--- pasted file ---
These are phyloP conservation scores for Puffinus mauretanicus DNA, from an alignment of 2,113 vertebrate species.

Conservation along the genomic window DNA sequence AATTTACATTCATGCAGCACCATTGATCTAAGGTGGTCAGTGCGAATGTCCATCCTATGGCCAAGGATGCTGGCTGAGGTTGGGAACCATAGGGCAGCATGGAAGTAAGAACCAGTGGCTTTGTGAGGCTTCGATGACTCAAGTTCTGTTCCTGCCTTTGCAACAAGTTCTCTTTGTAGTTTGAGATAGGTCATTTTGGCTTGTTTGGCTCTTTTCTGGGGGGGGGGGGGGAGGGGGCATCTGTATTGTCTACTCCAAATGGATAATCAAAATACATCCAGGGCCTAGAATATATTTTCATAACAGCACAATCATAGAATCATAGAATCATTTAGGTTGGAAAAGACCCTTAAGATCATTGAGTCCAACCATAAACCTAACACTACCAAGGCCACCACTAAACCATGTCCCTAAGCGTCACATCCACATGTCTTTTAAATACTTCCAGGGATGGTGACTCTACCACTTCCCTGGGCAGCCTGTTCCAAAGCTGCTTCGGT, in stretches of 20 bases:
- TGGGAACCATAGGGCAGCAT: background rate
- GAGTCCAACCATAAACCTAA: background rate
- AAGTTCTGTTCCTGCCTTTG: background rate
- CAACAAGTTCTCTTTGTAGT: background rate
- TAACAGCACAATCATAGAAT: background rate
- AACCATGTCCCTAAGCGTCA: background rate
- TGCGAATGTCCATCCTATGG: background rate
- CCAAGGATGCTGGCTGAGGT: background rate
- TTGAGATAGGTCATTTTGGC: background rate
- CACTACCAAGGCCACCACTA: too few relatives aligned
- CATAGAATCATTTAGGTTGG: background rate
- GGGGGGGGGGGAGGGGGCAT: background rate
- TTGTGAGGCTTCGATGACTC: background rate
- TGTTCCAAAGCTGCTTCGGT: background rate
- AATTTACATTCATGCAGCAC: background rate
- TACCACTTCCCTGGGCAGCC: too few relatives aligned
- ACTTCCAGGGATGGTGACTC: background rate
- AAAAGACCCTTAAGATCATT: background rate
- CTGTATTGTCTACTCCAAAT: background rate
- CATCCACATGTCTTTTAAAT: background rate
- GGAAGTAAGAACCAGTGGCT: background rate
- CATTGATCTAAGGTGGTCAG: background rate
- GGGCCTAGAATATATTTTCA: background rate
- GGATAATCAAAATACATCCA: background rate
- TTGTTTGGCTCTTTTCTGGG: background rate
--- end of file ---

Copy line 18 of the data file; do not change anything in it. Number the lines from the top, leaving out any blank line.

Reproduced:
- TACCACTTCCCTGGGCAGCC: too few relatives aligned